Next steps

While it has been a long time coming, the ACCC’s review in addition to the Victorian government’s review, is to be welcomed.

A great deal of effort will need to be made to get to the heart of the matter. Retail energy markets are complex and the amount that a retailer charges a customer for its services is not known for certain – it has to be estimated by subtracting the charges for network services, wholesale production, metering and environmental charges from the customer’s actual bill.

Not only do customers’ bills differ greatly but the components of the bill differ greatly for different customers and so obtaining reasonable estimates of retailers’ charges across the industry requires effort and care.

Fairly evaluating retailers’ offers and how much of their offers are explained by the retailers’ charge, is the place to start. Then finding out what customers are actually paying, and what retailers’ costs and profit margins are, is essential in assessing the nature and extent of market failure.

The reviews will need to cover tricky ground in assessing the economies of scale in retailing, and the value to electricity retailers of also owning electricity generation businesses that supply them. The extent to which high customer acquisition costs provide an advantage to the dominant incumbent retailers who don’t incur those costs unless they are seeking to expand their market share must also feature in the analysis.

There is reason to be hopeful about the ACCC and Victorian government reviews. Done well, they can allow sunlight into this part of the industry. As they say in regulatory circles, sunlight is the best disinfectant.

Bruce Mountain is the Director of Carbon and Energy Markets and co-founder of retail market data provider, MarkIntell.

Source: The Conversation. Reproduced with permission.  

Share this:

  • Consolidation seems to be a pretty standard outcome of any market in Australia. It would be interesting to see a comparison of the profitability of utilities vs banks, for example. Both operate in regulated markets with a large number of competitors and a small number of “tier 1” service providers.

    Cheers.

    Dave P.

  • Sorry for being so skeptical but the ACCC performance in terms of addressing anti-competitive actions appears abysmal – just more good jobs for the boys.

    On a different aspect, there is a lot of noise from the government on how more coal fired power station will bring electricity costs down, which are high due to renewables and the RET.
    My question is that if c.15% of power generated comes from renewables of which c. half is from wind and solar i.e. 7,5% of total generation and the other half from hydro, most of which (I think) is not covered under the RET. How can the 7.5% from wind and solar be dramatically driving up the price of the other 85% of thermal power???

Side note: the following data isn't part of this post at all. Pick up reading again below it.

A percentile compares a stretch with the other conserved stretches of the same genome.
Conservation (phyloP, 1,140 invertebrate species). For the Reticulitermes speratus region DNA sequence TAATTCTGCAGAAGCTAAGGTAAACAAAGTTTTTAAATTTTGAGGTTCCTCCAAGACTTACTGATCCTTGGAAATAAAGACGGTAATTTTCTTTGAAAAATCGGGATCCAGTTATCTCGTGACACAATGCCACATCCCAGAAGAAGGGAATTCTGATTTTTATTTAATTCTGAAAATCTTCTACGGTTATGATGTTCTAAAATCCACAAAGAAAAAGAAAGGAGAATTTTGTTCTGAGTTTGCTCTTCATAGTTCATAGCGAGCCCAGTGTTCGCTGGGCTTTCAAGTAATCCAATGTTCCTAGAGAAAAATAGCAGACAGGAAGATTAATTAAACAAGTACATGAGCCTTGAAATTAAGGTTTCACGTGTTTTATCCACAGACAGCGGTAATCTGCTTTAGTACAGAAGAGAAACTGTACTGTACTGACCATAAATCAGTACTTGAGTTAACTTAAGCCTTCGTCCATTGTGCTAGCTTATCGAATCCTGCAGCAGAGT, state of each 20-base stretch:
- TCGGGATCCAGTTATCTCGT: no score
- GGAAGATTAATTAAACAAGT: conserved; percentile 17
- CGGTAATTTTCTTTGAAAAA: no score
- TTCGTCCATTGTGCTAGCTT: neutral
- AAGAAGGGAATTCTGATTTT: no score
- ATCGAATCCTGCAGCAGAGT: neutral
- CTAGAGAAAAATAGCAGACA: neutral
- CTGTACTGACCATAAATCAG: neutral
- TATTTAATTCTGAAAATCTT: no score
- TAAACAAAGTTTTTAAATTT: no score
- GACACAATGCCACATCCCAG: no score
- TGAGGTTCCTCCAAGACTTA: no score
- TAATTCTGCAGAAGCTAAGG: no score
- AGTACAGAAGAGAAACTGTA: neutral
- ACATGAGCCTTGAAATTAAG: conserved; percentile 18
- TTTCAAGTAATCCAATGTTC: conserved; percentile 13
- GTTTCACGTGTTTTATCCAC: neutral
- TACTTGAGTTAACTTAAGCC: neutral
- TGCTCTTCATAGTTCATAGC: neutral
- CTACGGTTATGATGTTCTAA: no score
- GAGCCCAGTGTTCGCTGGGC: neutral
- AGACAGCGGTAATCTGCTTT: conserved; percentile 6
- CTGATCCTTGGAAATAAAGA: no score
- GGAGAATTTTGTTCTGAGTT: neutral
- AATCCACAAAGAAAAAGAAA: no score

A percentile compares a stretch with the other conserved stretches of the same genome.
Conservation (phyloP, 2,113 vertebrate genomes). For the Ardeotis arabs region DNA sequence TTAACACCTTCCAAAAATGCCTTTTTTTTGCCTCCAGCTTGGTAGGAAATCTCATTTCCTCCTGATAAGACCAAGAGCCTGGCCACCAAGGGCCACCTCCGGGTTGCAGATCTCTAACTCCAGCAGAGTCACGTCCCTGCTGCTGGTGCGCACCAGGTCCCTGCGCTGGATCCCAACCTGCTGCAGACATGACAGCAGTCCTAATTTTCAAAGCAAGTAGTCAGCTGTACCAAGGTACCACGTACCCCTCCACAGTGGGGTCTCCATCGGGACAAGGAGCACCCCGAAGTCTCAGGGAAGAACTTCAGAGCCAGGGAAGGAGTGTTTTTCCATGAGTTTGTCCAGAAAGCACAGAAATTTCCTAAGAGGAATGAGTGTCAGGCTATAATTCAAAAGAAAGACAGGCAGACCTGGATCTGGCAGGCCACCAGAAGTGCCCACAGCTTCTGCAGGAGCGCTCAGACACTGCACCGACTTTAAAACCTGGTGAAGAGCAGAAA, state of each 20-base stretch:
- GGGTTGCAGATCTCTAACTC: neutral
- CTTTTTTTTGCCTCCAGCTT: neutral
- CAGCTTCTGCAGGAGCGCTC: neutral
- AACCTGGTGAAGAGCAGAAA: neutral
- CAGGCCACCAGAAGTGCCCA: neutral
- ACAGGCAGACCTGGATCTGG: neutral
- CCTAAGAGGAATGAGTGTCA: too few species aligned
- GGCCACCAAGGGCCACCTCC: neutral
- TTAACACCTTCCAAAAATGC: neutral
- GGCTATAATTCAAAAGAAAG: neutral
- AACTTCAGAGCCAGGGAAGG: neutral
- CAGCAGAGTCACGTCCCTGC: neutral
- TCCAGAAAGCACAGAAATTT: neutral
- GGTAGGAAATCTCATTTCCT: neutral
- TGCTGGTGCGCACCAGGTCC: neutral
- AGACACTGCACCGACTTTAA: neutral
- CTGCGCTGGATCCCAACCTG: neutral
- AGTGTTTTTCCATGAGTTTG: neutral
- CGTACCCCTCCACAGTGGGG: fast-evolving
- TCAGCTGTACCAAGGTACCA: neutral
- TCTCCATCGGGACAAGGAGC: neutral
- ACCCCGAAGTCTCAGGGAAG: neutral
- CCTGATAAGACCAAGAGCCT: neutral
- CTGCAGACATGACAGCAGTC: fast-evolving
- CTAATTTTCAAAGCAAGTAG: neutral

Also, why does nobody raise this argument??

  • Joe

    I don’t want this so called ‘energy market’. I want an ‘energy service’ at a fair price. This is what we used to have before all of this privatisation. Privatisation, we were promised, would deliver cheaper prices and more efficient everything. Just like every other privatisation…an epic fail…for which us consumers have to pick up the tab. Over the last 10 or so years the wholesale price of electricity has been relatively flat but the retail price has doubled, which we ALL know about. That ain’t the fault of renewables !

    • MaxG

      It requires systems thinking as to why we live in the world we do: illusionary democracies, neoliberalism present in the other major party; corporations ruling the world (see FTAs, TPPS, etc), politicians in bed with the corporations; all with one goal, to destroy the social fabric, make the rich richer and the rest poorer with no regard for the planet. Profits over people, and privatise profits and socialise costs…

  • Just_Chris

    The problem is transparency.

    The poles and wires should be a fixed daily charge that is exactly the same for everyone preferably across the whole NEM because poles and wires are a fixed cost.

    The cost per kWh should be a multiple of the spot price with a cap on the top and a minimum price at the bottom. The FIT from your solar or battery or diesel generator should also be a multiple of the spot price. Everything else should be in the T&C’s. There should be no discounts or other guff around the multiple. It should be like a loan, you have in black and white the APR, for comparison with power there should be a simple multiple.

    When you go to the price comparison site it should say:

    AGL
    power – 2.5x FIT – 1.25x

    Energy Australia
    Power – 2x FIT – 1.5x

    Origin
    Power – 3x FIT – 2x

    Everyone could see what they were getting, you could compare easily and you would change your behaviour to reduce your bill. Any funny business from the generation companies pushing up the price and we’ll all be running co-gen units or increasing the size of our solar battery systems. There would need to be other rules to correct market failures and to ensure that the grid still worked but essentially if the system is transparent and real then it’ll work. The problem comes from the artificial fixed price mess of offers and discounts that we have at the moment.